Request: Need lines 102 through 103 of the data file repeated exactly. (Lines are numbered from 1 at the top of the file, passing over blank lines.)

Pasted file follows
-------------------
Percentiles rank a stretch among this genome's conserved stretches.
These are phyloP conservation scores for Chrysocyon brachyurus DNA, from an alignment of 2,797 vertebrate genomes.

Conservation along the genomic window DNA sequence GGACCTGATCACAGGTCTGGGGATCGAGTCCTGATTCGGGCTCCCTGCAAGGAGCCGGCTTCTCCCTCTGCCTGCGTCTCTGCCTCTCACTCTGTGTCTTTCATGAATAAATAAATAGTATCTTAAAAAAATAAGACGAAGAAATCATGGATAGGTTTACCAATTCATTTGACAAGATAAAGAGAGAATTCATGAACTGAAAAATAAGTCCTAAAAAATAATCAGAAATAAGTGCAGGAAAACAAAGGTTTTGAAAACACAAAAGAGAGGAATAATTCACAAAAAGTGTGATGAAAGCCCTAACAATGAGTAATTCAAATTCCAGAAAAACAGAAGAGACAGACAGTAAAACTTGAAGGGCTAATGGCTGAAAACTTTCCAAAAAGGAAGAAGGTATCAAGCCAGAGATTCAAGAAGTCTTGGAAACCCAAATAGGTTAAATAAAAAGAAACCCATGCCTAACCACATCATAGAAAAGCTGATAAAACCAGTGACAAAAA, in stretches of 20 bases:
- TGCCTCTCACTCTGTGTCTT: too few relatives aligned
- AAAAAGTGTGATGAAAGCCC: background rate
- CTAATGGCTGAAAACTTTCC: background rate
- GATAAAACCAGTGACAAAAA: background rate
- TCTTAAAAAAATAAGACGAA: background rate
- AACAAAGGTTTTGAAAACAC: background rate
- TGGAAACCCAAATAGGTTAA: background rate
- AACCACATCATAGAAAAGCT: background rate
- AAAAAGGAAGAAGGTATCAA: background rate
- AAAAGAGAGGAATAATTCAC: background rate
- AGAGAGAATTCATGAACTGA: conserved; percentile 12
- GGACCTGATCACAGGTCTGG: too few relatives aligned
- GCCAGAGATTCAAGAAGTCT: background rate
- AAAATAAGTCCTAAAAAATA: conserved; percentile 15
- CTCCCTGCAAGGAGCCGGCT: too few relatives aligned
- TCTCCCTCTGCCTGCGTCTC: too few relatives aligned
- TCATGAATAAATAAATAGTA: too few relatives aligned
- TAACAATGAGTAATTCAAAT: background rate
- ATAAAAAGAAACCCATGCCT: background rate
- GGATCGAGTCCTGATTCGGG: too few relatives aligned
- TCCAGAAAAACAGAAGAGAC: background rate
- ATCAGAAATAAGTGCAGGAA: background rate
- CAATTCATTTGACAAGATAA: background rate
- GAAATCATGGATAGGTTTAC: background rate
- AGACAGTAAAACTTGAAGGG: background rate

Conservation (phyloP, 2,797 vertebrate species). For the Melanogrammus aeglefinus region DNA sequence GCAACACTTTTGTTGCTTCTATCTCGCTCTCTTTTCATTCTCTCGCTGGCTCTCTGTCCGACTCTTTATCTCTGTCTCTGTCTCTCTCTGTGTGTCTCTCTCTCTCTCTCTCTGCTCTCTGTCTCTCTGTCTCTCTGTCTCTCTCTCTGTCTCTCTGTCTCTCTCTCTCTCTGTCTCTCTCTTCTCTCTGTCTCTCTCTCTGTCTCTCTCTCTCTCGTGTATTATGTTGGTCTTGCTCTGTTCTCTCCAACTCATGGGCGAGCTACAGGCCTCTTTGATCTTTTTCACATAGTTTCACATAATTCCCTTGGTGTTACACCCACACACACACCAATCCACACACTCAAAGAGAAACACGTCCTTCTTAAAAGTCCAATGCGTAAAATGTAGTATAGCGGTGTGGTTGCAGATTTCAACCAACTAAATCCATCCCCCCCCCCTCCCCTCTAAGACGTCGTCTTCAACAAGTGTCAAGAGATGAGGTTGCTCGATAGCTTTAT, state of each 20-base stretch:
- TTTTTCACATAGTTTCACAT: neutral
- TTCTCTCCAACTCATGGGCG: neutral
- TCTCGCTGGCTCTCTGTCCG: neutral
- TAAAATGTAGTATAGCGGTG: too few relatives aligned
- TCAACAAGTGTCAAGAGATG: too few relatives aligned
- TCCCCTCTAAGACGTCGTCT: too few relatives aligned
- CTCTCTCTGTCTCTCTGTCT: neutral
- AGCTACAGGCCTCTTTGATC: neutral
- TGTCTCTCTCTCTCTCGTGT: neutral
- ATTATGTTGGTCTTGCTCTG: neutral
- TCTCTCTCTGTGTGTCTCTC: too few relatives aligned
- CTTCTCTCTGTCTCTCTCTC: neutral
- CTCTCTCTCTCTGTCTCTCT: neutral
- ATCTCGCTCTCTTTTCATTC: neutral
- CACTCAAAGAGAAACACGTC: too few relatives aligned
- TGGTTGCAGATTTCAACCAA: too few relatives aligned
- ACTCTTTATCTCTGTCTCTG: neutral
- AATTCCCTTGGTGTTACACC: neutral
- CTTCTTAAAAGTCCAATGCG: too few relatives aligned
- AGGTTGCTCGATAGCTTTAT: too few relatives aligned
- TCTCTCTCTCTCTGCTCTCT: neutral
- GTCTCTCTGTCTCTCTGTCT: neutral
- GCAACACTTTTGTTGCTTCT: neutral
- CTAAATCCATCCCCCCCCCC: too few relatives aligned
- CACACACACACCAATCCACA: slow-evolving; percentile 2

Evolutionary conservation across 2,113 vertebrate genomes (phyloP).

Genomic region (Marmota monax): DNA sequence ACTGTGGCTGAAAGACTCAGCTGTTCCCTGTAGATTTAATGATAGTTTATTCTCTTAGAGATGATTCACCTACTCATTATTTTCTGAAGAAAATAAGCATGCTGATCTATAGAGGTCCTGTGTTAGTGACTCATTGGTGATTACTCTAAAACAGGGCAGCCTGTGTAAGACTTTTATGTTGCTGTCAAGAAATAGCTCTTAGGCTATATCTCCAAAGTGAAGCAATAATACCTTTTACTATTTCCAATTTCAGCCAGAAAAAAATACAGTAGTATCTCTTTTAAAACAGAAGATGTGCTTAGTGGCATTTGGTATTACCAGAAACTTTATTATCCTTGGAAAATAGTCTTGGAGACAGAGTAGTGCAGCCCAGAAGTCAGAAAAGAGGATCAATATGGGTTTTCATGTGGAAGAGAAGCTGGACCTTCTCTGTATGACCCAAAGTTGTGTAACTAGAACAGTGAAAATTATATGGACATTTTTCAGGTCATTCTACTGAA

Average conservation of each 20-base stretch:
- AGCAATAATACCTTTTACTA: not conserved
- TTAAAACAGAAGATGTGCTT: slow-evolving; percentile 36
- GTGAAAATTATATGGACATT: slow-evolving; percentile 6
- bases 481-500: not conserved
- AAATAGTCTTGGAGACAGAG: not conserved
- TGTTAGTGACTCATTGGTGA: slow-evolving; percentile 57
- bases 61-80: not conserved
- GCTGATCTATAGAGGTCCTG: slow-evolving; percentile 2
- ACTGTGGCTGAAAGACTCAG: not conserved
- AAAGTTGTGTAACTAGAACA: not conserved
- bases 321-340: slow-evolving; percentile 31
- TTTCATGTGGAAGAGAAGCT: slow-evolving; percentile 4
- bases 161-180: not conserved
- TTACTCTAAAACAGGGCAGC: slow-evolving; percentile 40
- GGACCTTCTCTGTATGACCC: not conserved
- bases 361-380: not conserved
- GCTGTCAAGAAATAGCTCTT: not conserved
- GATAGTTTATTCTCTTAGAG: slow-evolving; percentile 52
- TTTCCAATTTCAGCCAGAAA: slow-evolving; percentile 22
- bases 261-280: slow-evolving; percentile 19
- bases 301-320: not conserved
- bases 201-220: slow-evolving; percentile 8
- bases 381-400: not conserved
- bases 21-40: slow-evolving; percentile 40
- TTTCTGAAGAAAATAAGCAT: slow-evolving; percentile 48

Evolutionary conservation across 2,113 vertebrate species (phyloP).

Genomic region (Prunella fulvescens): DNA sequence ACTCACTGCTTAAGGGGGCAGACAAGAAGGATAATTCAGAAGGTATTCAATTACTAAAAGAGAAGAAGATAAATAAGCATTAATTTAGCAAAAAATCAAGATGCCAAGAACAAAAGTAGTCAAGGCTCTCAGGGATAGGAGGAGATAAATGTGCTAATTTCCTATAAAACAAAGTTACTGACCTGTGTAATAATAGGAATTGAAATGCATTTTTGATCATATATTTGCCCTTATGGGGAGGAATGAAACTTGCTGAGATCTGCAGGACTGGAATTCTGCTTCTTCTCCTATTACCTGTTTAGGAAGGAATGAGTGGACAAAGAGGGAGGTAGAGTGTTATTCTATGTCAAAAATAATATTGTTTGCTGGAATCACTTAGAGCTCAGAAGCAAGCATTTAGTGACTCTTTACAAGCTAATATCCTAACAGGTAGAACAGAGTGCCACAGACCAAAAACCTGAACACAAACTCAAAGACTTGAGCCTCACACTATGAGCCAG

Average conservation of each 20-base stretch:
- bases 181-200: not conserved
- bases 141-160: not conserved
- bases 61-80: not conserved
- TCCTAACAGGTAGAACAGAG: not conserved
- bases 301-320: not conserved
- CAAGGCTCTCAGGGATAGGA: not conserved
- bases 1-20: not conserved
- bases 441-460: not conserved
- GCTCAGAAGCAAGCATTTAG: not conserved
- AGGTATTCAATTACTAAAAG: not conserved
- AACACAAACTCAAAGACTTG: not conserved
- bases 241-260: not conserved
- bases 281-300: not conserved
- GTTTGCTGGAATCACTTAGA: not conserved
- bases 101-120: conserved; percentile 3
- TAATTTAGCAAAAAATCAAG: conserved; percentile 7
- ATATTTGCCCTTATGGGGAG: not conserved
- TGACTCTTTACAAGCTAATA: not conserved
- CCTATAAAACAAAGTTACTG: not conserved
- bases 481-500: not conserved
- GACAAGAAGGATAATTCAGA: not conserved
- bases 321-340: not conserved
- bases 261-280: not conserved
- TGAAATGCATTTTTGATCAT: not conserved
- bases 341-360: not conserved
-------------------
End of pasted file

- ATATTTGCCCTTATGGGGAG: not conserved
- TGACTCTTTACAAGCTAATA: not conserved